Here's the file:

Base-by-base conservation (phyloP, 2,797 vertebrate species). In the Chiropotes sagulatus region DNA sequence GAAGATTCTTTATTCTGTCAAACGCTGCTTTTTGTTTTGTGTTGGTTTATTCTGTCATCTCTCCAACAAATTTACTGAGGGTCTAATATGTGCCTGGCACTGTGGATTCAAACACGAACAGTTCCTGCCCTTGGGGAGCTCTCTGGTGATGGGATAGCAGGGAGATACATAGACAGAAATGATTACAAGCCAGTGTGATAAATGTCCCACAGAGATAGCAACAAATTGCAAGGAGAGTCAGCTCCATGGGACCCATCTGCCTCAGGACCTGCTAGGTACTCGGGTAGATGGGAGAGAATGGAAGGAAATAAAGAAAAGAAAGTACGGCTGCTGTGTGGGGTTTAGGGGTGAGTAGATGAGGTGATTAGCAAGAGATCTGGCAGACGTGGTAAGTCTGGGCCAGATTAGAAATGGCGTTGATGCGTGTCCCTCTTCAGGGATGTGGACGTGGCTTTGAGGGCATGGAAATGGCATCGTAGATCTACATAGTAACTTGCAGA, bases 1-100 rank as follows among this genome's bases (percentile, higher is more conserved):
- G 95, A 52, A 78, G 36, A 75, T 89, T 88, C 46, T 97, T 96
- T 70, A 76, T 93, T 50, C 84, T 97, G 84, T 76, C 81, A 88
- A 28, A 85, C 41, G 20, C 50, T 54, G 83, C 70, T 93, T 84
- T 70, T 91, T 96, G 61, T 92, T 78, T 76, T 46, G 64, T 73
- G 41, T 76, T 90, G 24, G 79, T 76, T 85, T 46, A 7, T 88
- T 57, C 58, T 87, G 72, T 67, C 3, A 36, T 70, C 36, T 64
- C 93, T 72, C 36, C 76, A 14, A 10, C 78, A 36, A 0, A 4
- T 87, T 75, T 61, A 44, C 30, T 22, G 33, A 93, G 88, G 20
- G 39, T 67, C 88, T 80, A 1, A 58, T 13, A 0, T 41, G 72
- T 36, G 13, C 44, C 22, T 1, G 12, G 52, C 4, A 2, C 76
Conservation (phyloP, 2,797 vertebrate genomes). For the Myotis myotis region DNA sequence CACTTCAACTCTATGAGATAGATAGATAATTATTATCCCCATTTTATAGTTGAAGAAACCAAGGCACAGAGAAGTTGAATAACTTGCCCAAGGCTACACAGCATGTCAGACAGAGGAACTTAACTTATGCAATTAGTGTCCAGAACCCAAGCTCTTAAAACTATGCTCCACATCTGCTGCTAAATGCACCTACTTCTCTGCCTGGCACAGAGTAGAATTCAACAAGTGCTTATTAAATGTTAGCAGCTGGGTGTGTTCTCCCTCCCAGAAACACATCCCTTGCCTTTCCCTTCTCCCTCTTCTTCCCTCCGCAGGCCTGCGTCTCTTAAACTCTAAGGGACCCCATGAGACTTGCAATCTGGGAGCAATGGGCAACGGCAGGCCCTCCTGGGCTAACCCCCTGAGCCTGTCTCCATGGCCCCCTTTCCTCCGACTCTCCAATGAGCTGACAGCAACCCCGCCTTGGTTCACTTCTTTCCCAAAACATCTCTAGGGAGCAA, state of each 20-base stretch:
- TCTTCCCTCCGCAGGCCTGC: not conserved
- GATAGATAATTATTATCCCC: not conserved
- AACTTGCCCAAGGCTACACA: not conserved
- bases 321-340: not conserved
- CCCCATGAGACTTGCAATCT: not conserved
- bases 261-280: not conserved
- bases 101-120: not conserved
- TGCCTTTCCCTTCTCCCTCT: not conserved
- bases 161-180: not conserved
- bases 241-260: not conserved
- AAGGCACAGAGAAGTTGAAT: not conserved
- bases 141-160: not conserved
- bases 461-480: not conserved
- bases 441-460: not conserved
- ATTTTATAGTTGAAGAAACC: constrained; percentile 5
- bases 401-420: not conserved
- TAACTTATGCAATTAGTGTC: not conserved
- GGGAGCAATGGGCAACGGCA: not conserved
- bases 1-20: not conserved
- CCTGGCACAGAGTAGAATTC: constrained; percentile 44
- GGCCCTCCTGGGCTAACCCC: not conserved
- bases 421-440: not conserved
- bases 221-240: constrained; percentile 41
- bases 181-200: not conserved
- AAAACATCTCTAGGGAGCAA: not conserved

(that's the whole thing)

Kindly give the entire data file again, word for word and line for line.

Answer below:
Base-by-base conservation (phyloP, 2,797 vertebrate species). In the Chiropotes sagulatus region DNA sequence GAAGATTCTTTATTCTGTCAAACGCTGCTTTTTGTTTTGTGTTGGTTTATTCTGTCATCTCTCCAACAAATTTACTGAGGGTCTAATATGTGCCTGGCACTGTGGATTCAAACACGAACAGTTCCTGCCCTTGGGGAGCTCTCTGGTGATGGGATAGCAGGGAGATACATAGACAGAAATGATTACAAGCCAGTGTGATAAATGTCCCACAGAGATAGCAACAAATTGCAAGGAGAGTCAGCTCCATGGGACCCATCTGCCTCAGGACCTGCTAGGTACTCGGGTAGATGGGAGAGAATGGAAGGAAATAAAGAAAAGAAAGTACGGCTGCTGTGTGGGGTTTAGGGGTGAGTAGATGAGGTGATTAGCAAGAGATCTGGCAGACGTGGTAAGTCTGGGCCAGATTAGAAATGGCGTTGATGCGTGTCCCTCTTCAGGGATGTGGACGTGGCTTTGAGGGCATGGAAATGGCATCGTAGATCTACATAGTAACTTGCAGA, bases 1-100 rank as follows among this genome's bases (percentile, higher is more conserved):
- G 95, A 52, A 78, G 36, A 75, T 89, T 88, C 46, T 97, T 96
- T 70, A 76, T 93, T 50, C 84, T 97, G 84, T 76, C 81, A 88
- A 28, A 85, C 41, G 20, C 50, T 54, G 83, C 70, T 93, T 84
- T 70, T 91, T 96, G 61, T 92, T 78, T 76, T 46, G 64, T 73
- G 41, T 76, T 90, G 24, G 79, T 76, T 85, T 46, A 7, T 88
- T 57, C 58, T 87, G 72, T 67, C 3, A 36, T 70, C 36, T 64
- C 93, T 72, C 36, C 76, A 14, A 10, C 78, A 36, A 0, A 4
- T 87, T 75, T 61, A 44, C 30, T 22, G 33, A 93, G 88, G 20
- G 39, T 67, C 88, T 80, A 1, A 58, T 13, A 0, T 41, G 72
- T 36, G 13, C 44, C 22, T 1, G 12, G 52, C 4, A 2, C 76
Conservation (phyloP, 2,797 vertebrate genomes). For the Myotis myotis region DNA sequence CACTTCAACTCTATGAGATAGATAGATAATTATTATCCCCATTTTATAGTTGAAGAAACCAAGGCACAGAGAAGTTGAATAACTTGCCCAAGGCTACACAGCATGTCAGACAGAGGAACTTAACTTATGCAATTAGTGTCCAGAACCCAAGCTCTTAAAACTATGCTCCACATCTGCTGCTAAATGCACCTACTTCTCTGCCTGGCACAGAGTAGAATTCAACAAGTGCTTATTAAATGTTAGCAGCTGGGTGTGTTCTCCCTCCCAGAAACACATCCCTTGCCTTTCCCTTCTCCCTCTTCTTCCCTCCGCAGGCCTGCGTCTCTTAAACTCTAAGGGACCCCATGAGACTTGCAATCTGGGAGCAATGGGCAACGGCAGGCCCTCCTGGGCTAACCCCCTGAGCCTGTCTCCATGGCCCCCTTTCCTCCGACTCTCCAATGAGCTGACAGCAACCCCGCCTTGGTTCACTTCTTTCCCAAAACATCTCTAGGGAGCAA, state of each 20-base stretch:
- TCTTCCCTCCGCAGGCCTGC: not conserved
- GATAGATAATTATTATCCCC: not conserved
- AACTTGCCCAAGGCTACACA: not conserved
- bases 321-340: not conserved
- CCCCATGAGACTTGCAATCT: not conserved
- bases 261-280: not conserved
- bases 101-120: not conserved
- TGCCTTTCCCTTCTCCCTCT: not conserved
- bases 161-180: not conserved
- bases 241-260: not conserved
- AAGGCACAGAGAAGTTGAAT: not conserved
- bases 141-160: not conserved
- bases 461-480: not conserved
- bases 441-460: not conserved
- ATTTTATAGTTGAAGAAACC: constrained; percentile 5
- bases 401-420: not conserved
- TAACTTATGCAATTAGTGTC: not conserved
- GGGAGCAATGGGCAACGGCA: not conserved
- bases 1-20: not conserved
- CCTGGCACAGAGTAGAATTC: constrained; percentile 44
- GGCCCTCCTGGGCTAACCCC: not conserved
- bases 421-440: not conserved
- bases 221-240: constrained; percentile 41
- bases 181-200: not conserved
- AAAACATCTCTAGGGAGCAA: not conserved